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THE TIMES - 30/06/2006


MELANIE SOUTH last night joined the list of Britons forced to rue missed opportunities as she let slip a set point when serving at 5-4 in the first set of her second-round match against Shenay Perry; her American opponent produced a forehand winner down the line.

Ive replayed that point over in my mind about 500 times now, South, 20, the British No 6, said. I maybe should have gone for it a little bit more. I slightly held back.

South recovered to take a 3-1 lead in the ensuing tie-break but the nerves, which she had suppressed so successfully in beating Francesca Schiavone, the No 11 seed, on Wednesday, finally took their toll.

I was more nervous going out there today than yesterday, which I was surprised with, she said.

Like Katie OBrien and Naomi Cavaday before her, South had worked herself to within touching distance of victory only to let it slide through her fingers. Her head dropped and Perry needed no invitation to pounce. She puffed up her cheeks, pushed back her shoulders and steamrollered through the second set to polish off a 7-6, 6-2 victory.

To give South her dues, she did not give up without a fight. She saved two match points one with a backhand pass down the line, the other on an overrule by the umpire before slicing a forehand into the net to confirm her exit. Im gutted, she said, but its still been a great tournament for me. I feel like Ive got chances in these matches so it proves to me that I can play with these players and Im going to take that into the future.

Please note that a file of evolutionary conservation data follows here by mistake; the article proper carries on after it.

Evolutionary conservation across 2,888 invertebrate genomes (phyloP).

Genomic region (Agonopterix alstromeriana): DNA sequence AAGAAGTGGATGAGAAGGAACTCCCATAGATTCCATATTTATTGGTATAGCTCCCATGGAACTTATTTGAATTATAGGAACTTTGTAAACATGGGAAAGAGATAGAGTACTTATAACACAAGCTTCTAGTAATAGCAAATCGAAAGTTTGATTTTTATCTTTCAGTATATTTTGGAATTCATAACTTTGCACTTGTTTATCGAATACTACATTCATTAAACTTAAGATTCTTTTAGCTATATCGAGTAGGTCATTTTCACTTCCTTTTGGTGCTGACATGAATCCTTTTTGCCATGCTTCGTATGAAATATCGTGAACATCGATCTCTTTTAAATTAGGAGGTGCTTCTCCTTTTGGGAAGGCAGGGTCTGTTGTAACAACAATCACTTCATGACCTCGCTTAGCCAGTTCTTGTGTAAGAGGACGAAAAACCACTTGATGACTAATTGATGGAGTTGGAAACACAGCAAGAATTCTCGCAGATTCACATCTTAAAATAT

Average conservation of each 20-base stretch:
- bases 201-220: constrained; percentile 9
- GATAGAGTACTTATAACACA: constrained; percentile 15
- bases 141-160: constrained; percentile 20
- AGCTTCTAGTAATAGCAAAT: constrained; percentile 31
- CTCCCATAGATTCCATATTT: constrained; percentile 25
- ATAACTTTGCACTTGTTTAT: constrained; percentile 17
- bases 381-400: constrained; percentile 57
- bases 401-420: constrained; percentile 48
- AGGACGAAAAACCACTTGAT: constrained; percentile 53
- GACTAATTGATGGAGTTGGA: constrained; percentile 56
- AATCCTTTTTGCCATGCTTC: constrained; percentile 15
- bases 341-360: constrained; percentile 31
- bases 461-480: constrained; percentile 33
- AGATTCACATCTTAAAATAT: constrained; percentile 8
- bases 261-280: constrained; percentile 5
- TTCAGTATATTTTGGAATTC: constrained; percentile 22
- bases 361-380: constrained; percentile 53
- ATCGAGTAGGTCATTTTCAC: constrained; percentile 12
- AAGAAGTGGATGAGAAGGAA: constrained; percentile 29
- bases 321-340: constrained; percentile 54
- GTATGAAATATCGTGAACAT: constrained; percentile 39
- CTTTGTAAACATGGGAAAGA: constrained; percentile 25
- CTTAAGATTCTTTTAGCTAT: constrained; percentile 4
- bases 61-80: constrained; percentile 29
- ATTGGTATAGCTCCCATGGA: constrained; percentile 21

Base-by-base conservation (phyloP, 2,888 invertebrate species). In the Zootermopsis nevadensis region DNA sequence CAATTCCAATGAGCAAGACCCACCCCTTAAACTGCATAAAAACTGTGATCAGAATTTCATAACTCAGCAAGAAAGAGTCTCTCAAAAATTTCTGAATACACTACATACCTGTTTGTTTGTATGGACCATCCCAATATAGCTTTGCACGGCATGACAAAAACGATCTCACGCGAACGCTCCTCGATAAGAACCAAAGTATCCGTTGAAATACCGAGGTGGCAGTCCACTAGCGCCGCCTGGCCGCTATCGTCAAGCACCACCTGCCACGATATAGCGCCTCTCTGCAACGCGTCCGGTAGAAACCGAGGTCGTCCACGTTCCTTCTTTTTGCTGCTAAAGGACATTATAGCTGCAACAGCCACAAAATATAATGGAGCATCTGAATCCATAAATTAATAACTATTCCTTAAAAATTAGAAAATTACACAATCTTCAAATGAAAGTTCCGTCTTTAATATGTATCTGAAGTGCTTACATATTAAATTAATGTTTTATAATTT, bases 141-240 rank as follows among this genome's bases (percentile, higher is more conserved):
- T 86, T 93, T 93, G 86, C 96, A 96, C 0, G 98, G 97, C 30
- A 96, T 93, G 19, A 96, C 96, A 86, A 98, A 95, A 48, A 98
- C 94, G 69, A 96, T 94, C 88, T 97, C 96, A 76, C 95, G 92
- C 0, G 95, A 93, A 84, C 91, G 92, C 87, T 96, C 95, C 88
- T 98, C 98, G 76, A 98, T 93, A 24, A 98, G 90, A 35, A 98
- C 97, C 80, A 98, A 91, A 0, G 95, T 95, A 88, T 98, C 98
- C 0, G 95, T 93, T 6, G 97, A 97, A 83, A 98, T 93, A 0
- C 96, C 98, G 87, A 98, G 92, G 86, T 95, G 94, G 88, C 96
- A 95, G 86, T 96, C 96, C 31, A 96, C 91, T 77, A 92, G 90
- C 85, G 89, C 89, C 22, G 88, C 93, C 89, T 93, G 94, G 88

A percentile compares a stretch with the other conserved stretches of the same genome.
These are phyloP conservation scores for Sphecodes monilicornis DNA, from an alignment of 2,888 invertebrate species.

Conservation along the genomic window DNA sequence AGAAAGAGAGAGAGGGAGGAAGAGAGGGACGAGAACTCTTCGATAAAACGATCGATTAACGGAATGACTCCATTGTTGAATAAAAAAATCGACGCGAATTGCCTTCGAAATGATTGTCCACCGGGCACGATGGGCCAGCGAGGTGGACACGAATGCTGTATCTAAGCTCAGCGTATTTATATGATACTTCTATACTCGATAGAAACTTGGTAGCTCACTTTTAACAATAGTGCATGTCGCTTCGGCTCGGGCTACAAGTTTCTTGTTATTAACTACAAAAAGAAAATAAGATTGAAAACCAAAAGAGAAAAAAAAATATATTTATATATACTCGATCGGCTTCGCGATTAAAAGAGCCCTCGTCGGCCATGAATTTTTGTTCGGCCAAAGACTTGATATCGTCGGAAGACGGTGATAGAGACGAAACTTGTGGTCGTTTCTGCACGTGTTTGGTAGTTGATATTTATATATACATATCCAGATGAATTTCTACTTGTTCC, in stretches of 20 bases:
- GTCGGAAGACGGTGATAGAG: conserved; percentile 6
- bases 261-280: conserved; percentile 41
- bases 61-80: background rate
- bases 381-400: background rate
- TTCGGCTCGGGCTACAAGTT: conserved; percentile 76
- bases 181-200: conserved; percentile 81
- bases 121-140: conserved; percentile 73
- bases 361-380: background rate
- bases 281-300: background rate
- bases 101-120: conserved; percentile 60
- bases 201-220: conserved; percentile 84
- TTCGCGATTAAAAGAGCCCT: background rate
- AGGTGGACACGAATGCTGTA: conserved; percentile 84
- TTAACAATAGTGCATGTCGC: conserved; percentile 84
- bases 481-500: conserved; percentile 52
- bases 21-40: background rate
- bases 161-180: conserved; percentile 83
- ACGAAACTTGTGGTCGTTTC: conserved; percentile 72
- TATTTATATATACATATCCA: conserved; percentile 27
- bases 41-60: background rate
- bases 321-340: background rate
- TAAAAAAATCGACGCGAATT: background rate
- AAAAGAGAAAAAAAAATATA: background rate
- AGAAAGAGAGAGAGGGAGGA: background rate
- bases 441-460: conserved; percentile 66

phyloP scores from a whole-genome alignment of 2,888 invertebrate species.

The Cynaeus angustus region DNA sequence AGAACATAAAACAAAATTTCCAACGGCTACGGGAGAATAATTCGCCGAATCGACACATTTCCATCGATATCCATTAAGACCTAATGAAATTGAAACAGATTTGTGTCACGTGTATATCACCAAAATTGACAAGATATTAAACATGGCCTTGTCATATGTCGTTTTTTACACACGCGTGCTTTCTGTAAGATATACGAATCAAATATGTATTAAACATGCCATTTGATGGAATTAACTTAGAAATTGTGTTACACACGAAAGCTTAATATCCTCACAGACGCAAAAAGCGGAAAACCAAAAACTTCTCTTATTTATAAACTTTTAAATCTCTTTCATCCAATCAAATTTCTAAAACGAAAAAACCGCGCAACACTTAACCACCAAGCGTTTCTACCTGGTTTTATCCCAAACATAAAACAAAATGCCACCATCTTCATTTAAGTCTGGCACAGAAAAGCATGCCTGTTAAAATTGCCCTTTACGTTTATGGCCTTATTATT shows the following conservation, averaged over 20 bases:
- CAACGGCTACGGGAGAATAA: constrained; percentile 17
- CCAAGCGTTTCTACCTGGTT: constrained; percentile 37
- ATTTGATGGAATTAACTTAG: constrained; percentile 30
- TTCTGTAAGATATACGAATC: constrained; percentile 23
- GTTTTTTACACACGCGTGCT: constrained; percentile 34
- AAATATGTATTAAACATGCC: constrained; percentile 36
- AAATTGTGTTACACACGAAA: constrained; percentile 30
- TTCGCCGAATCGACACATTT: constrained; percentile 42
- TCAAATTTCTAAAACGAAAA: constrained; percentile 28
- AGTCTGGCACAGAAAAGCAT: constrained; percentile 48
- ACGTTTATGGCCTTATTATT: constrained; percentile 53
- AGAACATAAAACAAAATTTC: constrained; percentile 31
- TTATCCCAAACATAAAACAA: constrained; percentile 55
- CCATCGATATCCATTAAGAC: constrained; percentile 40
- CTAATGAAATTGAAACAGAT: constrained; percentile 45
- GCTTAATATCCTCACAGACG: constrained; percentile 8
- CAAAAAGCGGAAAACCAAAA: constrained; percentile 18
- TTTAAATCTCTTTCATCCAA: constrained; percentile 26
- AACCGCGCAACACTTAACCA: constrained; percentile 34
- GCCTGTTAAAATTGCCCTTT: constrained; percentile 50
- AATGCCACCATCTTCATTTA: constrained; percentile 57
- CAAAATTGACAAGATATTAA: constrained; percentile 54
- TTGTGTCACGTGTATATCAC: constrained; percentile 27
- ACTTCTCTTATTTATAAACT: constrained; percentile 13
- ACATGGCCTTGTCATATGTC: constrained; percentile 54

South grew up in New Malden, Surrey, and went to Nonsuch High School, in Cheam, before turning professional at the age of 18. She trains at Queens Club, West London, where she is coached by Lucie Ahl, the former British player.

South puts her breakthrough down to her partnership with Ahl. If I had had the information from Lucie when I was younger, I think this would have happened a lot sooner.

Ahl is determined that Souths success this week does not go to her head. Ive got the hammer and nails out to make sure her feet stay on the ground, she said last night. She has to work hard 24/7, she has to be willing to train her socks off.

South wont have long to contemplate what might have been. She will play in a 25,000 event in Felixstowe, Suffolk, as soon as Wimbledon finishes. Its going to be one man and his dog watching, she said.


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